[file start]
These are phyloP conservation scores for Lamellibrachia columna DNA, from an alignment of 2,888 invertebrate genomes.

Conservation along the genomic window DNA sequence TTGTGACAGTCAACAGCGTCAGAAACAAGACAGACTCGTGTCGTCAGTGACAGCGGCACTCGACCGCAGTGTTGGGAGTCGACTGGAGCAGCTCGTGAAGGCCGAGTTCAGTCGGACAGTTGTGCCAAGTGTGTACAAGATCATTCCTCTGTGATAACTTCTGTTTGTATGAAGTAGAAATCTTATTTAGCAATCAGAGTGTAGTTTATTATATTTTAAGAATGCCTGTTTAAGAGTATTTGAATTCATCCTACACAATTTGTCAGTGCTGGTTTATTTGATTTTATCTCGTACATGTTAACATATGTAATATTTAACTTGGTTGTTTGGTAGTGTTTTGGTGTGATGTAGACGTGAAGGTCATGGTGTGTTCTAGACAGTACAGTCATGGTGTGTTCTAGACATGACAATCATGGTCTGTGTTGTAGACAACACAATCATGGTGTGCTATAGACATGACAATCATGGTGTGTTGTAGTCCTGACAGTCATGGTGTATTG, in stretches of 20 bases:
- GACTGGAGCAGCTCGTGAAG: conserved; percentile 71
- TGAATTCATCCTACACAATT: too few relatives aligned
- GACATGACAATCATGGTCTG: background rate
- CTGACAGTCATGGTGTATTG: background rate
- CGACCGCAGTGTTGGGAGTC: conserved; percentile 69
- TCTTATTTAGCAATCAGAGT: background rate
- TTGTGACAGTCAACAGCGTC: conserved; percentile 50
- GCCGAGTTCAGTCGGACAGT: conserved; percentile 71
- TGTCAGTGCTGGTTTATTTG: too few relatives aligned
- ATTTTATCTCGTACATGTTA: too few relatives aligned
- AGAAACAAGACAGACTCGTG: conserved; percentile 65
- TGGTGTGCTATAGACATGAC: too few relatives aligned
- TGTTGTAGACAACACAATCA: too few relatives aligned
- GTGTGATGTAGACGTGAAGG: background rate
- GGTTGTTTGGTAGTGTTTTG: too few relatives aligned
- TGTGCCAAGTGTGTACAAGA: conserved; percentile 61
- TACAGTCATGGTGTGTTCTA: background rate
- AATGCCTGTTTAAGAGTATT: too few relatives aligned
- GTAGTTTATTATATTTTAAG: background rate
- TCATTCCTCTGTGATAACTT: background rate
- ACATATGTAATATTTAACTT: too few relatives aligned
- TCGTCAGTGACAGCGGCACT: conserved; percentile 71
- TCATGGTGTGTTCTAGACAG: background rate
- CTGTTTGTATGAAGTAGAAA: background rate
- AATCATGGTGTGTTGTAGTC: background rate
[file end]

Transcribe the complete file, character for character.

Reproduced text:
These are phyloP conservation scores for Lamellibrachia columna DNA, from an alignment of 2,888 invertebrate genomes.

Conservation along the genomic window DNA sequence TTGTGACAGTCAACAGCGTCAGAAACAAGACAGACTCGTGTCGTCAGTGACAGCGGCACTCGACCGCAGTGTTGGGAGTCGACTGGAGCAGCTCGTGAAGGCCGAGTTCAGTCGGACAGTTGTGCCAAGTGTGTACAAGATCATTCCTCTGTGATAACTTCTGTTTGTATGAAGTAGAAATCTTATTTAGCAATCAGAGTGTAGTTTATTATATTTTAAGAATGCCTGTTTAAGAGTATTTGAATTCATCCTACACAATTTGTCAGTGCTGGTTTATTTGATTTTATCTCGTACATGTTAACATATGTAATATTTAACTTGGTTGTTTGGTAGTGTTTTGGTGTGATGTAGACGTGAAGGTCATGGTGTGTTCTAGACAGTACAGTCATGGTGTGTTCTAGACATGACAATCATGGTCTGTGTTGTAGACAACACAATCATGGTGTGCTATAGACATGACAATCATGGTGTGTTGTAGTCCTGACAGTCATGGTGTATTG, in stretches of 20 bases:
- GACTGGAGCAGCTCGTGAAG: conserved; percentile 71
- TGAATTCATCCTACACAATT: too few relatives aligned
- GACATGACAATCATGGTCTG: background rate
- CTGACAGTCATGGTGTATTG: background rate
- CGACCGCAGTGTTGGGAGTC: conserved; percentile 69
- TCTTATTTAGCAATCAGAGT: background rate
- TTGTGACAGTCAACAGCGTC: conserved; percentile 50
- GCCGAGTTCAGTCGGACAGT: conserved; percentile 71
- TGTCAGTGCTGGTTTATTTG: too few relatives aligned
- ATTTTATCTCGTACATGTTA: too few relatives aligned
- AGAAACAAGACAGACTCGTG: conserved; percentile 65
- TGGTGTGCTATAGACATGAC: too few relatives aligned
- TGTTGTAGACAACACAATCA: too few relatives aligned
- GTGTGATGTAGACGTGAAGG: background rate
- GGTTGTTTGGTAGTGTTTTG: too few relatives aligned
- TGTGCCAAGTGTGTACAAGA: conserved; percentile 61
- TACAGTCATGGTGTGTTCTA: background rate
- AATGCCTGTTTAAGAGTATT: too few relatives aligned
- GTAGTTTATTATATTTTAAG: background rate
- TCATTCCTCTGTGATAACTT: background rate
- ACATATGTAATATTTAACTT: too few relatives aligned
- TCGTCAGTGACAGCGGCACT: conserved; percentile 71
- TCATGGTGTGTTCTAGACAG: background rate
- CTGTTTGTATGAAGTAGAAA: background rate
- AATCATGGTGTGTTGTAGTC: background rate